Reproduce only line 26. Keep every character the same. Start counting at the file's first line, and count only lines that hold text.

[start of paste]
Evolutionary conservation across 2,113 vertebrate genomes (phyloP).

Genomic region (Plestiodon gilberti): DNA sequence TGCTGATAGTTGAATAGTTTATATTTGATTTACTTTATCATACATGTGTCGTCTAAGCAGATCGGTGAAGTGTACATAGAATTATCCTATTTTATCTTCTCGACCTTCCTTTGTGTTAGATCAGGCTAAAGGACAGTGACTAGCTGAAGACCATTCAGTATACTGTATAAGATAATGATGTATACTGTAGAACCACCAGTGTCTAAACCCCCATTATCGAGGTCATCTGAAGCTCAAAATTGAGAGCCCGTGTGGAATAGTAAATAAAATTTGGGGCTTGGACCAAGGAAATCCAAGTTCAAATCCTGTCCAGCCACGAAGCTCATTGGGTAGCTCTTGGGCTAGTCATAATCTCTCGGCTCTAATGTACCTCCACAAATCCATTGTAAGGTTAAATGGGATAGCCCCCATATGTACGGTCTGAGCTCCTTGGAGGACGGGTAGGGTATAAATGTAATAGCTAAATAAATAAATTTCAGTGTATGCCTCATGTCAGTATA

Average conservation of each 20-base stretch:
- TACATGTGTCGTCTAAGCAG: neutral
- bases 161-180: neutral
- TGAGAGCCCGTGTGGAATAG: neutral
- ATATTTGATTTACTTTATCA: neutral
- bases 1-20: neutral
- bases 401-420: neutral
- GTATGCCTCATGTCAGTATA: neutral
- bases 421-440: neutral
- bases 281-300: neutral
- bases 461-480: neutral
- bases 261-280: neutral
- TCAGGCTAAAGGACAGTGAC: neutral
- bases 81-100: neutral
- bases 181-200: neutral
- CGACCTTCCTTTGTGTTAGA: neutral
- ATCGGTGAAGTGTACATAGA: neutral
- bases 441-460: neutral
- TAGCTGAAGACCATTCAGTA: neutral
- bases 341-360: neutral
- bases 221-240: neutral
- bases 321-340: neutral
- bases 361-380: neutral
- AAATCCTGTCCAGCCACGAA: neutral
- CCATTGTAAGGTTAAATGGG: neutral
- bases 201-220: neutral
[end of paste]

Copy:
- AAATCCTGTCCAGCCACGAA: neutral